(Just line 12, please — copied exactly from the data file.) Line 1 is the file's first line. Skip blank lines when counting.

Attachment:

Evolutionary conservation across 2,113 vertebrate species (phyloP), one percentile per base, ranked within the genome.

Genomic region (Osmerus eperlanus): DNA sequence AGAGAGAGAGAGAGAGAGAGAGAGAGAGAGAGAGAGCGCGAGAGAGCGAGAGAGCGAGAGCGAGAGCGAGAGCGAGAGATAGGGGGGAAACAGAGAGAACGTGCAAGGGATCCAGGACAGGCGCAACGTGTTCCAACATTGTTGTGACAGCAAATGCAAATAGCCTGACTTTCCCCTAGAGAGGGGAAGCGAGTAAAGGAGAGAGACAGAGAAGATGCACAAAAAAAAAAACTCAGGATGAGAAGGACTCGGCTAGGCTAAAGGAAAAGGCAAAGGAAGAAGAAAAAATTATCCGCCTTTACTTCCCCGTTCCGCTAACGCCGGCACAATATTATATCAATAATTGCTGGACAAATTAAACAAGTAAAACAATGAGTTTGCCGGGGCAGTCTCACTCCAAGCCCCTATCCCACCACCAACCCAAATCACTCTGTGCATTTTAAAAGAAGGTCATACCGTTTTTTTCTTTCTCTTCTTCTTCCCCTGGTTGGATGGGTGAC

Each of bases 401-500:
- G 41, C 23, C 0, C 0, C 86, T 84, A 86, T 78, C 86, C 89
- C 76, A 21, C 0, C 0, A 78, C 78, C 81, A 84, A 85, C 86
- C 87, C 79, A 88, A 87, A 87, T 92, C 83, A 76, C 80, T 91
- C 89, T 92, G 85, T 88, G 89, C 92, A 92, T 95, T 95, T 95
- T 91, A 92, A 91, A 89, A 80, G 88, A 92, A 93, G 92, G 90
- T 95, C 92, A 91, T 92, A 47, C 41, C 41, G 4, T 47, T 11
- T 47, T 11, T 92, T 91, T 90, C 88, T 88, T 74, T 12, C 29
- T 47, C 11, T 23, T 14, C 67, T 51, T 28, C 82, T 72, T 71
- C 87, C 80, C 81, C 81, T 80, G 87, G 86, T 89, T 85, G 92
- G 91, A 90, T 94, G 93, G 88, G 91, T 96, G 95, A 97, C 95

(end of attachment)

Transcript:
- C 87, C 80, C 81, C 81, T 80, G 87, G 86, T 89, T 85, G 92